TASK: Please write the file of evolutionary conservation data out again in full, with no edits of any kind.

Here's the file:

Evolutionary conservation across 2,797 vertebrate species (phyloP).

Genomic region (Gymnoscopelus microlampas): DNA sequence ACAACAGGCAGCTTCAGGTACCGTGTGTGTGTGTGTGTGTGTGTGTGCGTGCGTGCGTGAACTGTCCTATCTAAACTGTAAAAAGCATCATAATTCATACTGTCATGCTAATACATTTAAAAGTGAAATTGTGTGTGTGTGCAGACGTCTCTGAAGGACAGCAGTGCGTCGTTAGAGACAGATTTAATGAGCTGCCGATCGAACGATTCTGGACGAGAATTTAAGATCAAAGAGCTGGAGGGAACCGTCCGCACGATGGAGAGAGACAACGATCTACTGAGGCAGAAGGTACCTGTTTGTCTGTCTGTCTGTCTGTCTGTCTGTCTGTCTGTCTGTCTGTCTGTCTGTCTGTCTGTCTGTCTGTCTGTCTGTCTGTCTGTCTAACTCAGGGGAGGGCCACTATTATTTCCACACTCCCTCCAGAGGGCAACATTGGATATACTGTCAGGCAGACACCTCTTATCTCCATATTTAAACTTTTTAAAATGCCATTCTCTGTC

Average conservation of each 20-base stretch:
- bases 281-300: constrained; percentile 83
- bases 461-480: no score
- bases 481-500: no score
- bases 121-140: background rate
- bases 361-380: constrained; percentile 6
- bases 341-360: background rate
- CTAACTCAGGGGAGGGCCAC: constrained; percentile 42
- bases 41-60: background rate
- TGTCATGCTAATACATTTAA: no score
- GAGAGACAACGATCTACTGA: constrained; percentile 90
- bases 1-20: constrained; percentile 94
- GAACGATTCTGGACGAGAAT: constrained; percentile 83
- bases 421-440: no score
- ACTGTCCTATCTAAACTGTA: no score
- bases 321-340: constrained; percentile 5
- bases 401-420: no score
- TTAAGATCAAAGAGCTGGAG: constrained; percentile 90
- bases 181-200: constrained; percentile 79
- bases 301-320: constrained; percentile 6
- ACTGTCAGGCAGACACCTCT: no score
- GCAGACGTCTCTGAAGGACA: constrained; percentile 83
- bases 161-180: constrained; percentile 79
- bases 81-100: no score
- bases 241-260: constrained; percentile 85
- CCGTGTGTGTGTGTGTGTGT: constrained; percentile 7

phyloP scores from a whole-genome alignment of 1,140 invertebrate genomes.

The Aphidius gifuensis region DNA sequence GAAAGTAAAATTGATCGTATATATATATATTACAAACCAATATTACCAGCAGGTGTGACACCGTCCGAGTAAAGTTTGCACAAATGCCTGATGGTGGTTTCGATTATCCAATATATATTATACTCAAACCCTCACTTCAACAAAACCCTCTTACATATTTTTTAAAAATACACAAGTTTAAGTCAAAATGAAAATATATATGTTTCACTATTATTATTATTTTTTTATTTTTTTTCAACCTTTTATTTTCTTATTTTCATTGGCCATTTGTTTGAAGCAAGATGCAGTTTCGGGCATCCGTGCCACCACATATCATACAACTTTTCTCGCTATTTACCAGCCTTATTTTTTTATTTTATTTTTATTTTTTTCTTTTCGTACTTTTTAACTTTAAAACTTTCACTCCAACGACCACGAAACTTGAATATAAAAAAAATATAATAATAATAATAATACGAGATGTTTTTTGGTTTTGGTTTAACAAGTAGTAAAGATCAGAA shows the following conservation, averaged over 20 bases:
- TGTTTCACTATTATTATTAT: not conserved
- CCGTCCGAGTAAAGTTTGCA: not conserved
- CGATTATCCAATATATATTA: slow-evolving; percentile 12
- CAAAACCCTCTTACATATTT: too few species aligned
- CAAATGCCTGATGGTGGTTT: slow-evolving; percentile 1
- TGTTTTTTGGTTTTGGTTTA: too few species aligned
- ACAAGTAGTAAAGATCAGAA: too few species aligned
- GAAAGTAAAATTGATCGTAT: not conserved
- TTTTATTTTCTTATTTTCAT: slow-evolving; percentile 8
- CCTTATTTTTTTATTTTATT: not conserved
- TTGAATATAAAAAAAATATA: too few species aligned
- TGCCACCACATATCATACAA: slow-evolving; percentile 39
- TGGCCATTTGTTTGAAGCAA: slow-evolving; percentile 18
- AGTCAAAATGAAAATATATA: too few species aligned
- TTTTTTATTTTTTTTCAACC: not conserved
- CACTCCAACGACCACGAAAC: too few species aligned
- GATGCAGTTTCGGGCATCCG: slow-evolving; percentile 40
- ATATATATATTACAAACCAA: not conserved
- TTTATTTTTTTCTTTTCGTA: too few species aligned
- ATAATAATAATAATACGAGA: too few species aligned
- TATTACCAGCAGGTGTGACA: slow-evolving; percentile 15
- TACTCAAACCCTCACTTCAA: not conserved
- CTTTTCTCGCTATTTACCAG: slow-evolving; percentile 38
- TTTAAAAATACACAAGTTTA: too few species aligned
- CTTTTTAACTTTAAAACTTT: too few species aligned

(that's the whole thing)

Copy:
Evolutionary conservation across 2,797 vertebrate species (phyloP).

Genomic region (Gymnoscopelus microlampas): DNA sequence ACAACAGGCAGCTTCAGGTACCGTGTGTGTGTGTGTGTGTGTGTGTGCGTGCGTGCGTGAACTGTCCTATCTAAACTGTAAAAAGCATCATAATTCATACTGTCATGCTAATACATTTAAAAGTGAAATTGTGTGTGTGTGCAGACGTCTCTGAAGGACAGCAGTGCGTCGTTAGAGACAGATTTAATGAGCTGCCGATCGAACGATTCTGGACGAGAATTTAAGATCAAAGAGCTGGAGGGAACCGTCCGCACGATGGAGAGAGACAACGATCTACTGAGGCAGAAGGTACCTGTTTGTCTGTCTGTCTGTCTGTCTGTCTGTCTGTCTGTCTGTCTGTCTGTCTGTCTGTCTGTCTGTCTGTCTGTCTGTCTGTCTGTCTAACTCAGGGGAGGGCCACTATTATTTCCACACTCCCTCCAGAGGGCAACATTGGATATACTGTCAGGCAGACACCTCTTATCTCCATATTTAAACTTTTTAAAATGCCATTCTCTGTC

Average conservation of each 20-base stretch:
- bases 281-300: constrained; percentile 83
- bases 461-480: no score
- bases 481-500: no score
- bases 121-140: background rate
- bases 361-380: constrained; percentile 6
- bases 341-360: background rate
- CTAACTCAGGGGAGGGCCAC: constrained; percentile 42
- bases 41-60: background rate
- TGTCATGCTAATACATTTAA: no score
- GAGAGACAACGATCTACTGA: constrained; percentile 90
- bases 1-20: constrained; percentile 94
- GAACGATTCTGGACGAGAAT: constrained; percentile 83
- bases 421-440: no score
- ACTGTCCTATCTAAACTGTA: no score
- bases 321-340: constrained; percentile 5
- bases 401-420: no score
- TTAAGATCAAAGAGCTGGAG: constrained; percentile 90
- bases 181-200: constrained; percentile 79
- bases 301-320: constrained; percentile 6
- ACTGTCAGGCAGACACCTCT: no score
- GCAGACGTCTCTGAAGGACA: constrained; percentile 83
- bases 161-180: constrained; percentile 79
- bases 81-100: no score
- bases 241-260: constrained; percentile 85
- CCGTGTGTGTGTGTGTGTGT: constrained; percentile 7

phyloP scores from a whole-genome alignment of 1,140 invertebrate genomes.

The Aphidius gifuensis region DNA sequence GAAAGTAAAATTGATCGTATATATATATATTACAAACCAATATTACCAGCAGGTGTGACACCGTCCGAGTAAAGTTTGCACAAATGCCTGATGGTGGTTTCGATTATCCAATATATATTATACTCAAACCCTCACTTCAACAAAACCCTCTTACATATTTTTTAAAAATACACAAGTTTAAGTCAAAATGAAAATATATATGTTTCACTATTATTATTATTTTTTTATTTTTTTTCAACCTTTTATTTTCTTATTTTCATTGGCCATTTGTTTGAAGCAAGATGCAGTTTCGGGCATCCGTGCCACCACATATCATACAACTTTTCTCGCTATTTACCAGCCTTATTTTTTTATTTTATTTTTATTTTTTTCTTTTCGTACTTTTTAACTTTAAAACTTTCACTCCAACGACCACGAAACTTGAATATAAAAAAAATATAATAATAATAATAATACGAGATGTTTTTTGGTTTTGGTTTAACAAGTAGTAAAGATCAGAA shows the following conservation, averaged over 20 bases:
- TGTTTCACTATTATTATTAT: not conserved
- CCGTCCGAGTAAAGTTTGCA: not conserved
- CGATTATCCAATATATATTA: slow-evolving; percentile 12
- CAAAACCCTCTTACATATTT: too few species aligned
- CAAATGCCTGATGGTGGTTT: slow-evolving; percentile 1
- TGTTTTTTGGTTTTGGTTTA: too few species aligned
- ACAAGTAGTAAAGATCAGAA: too few species aligned
- GAAAGTAAAATTGATCGTAT: not conserved
- TTTTATTTTCTTATTTTCAT: slow-evolving; percentile 8
- CCTTATTTTTTTATTTTATT: not conserved
- TTGAATATAAAAAAAATATA: too few species aligned
- TGCCACCACATATCATACAA: slow-evolving; percentile 39
- TGGCCATTTGTTTGAAGCAA: slow-evolving; percentile 18
- AGTCAAAATGAAAATATATA: too few species aligned
- TTTTTTATTTTTTTTCAACC: not conserved
- CACTCCAACGACCACGAAAC: too few species aligned
- GATGCAGTTTCGGGCATCCG: slow-evolving; percentile 40
- ATATATATATTACAAACCAA: not conserved
- TTTATTTTTTTCTTTTCGTA: too few species aligned
- ATAATAATAATAATACGAGA: too few species aligned
- TATTACCAGCAGGTGTGACA: slow-evolving; percentile 15
- TACTCAAACCCTCACTTCAA: not conserved
- CTTTTCTCGCTATTTACCAG: slow-evolving; percentile 38
- TTTAAAAATACACAAGTTTA: too few species aligned
- CTTTTTAACTTTAAAACTTT: too few species aligned